(Medical Xpress)—The way our genes are activated changes rapidly when we are infants, a new study of twins at the Murdoch Childrens Research Institute has found.
Researchers studied the epigenetic 'switches' that regulate gene activity in 15 sets of twins at birth and at 18 months of age. The study, which is published in Genome Biology,found widespread epigenetic change in the genome within the first 18 months of life.
Epigenetic gene switches help to direct development and ageing but can also be influenced by the environment, particularly in early life.
Focusing on DNA from cheek cells, researchers found that one third of the locations they looked at had changed their epigenetic state between birth and 18 months of age, with the regions furthest from genes changing the most.
Researchers say this supports the idea that our genomes are most susceptible to the environment in the first 1000 days of life.
Researchers also found twins can become more epigenetically different with age, but unexpectedly that some twins can become more epigenetically similar. Researchers say this may be because some twins have very different environments in the womb, but very similar environments after birth.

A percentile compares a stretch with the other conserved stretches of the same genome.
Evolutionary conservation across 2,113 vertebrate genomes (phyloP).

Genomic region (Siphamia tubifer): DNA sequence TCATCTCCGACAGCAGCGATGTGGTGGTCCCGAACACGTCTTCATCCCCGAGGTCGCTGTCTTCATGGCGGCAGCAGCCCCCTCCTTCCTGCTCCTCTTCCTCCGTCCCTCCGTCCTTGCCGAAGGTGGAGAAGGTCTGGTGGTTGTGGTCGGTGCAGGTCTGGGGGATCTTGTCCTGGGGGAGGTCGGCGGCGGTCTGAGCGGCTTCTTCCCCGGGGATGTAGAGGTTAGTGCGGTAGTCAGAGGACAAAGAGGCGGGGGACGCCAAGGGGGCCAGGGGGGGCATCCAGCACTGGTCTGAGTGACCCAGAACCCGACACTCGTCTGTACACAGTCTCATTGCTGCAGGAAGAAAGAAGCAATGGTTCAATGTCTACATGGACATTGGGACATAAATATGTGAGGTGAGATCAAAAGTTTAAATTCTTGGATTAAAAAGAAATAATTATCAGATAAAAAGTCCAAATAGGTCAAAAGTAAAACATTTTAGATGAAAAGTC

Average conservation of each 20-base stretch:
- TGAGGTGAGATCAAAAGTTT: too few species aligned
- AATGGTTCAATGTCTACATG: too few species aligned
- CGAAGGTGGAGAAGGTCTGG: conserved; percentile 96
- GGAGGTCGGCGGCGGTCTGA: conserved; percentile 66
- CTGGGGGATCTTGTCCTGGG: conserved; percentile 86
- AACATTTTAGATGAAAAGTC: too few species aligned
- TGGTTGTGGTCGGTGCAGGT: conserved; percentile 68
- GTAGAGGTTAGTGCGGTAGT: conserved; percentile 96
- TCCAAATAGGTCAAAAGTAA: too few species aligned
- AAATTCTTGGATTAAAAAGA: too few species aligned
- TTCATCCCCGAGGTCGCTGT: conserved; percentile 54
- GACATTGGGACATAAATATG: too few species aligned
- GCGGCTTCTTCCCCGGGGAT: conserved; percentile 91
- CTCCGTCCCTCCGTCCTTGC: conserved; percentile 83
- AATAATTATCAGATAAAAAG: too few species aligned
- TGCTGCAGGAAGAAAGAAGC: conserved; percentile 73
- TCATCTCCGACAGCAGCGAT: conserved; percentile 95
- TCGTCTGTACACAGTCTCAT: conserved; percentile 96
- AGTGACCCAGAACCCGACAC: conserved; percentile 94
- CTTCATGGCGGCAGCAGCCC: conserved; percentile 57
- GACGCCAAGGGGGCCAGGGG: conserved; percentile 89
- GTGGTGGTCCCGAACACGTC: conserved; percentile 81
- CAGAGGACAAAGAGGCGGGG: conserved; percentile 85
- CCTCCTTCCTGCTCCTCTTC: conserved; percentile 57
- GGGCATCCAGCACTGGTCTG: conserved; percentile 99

"It is important to know how fast these switches change during early childhood to help us to work out the extent in which early environments can change our genes and how one day we may be able to change them back," said one of the lead researchers, Dr Jeff Craig.
"Other studies have suggested that as twin's age, their epigenetic switches become more different. We found that this is the case for some twins, but surprisingly, other twins can end up more similar in their epigenetics at 18 months."
"Our results show that our genes are changing rapidly when we are infants. They also confirm our previous finding that genetically identical twins may be epigenetically different at birth and that there may be some flexibility about how we develop in early childhood."
The researchers' next focus will be on specific diet and lifestyle factors of mums and babies that may have the capacity to change their epigenetics and possibly influence future health.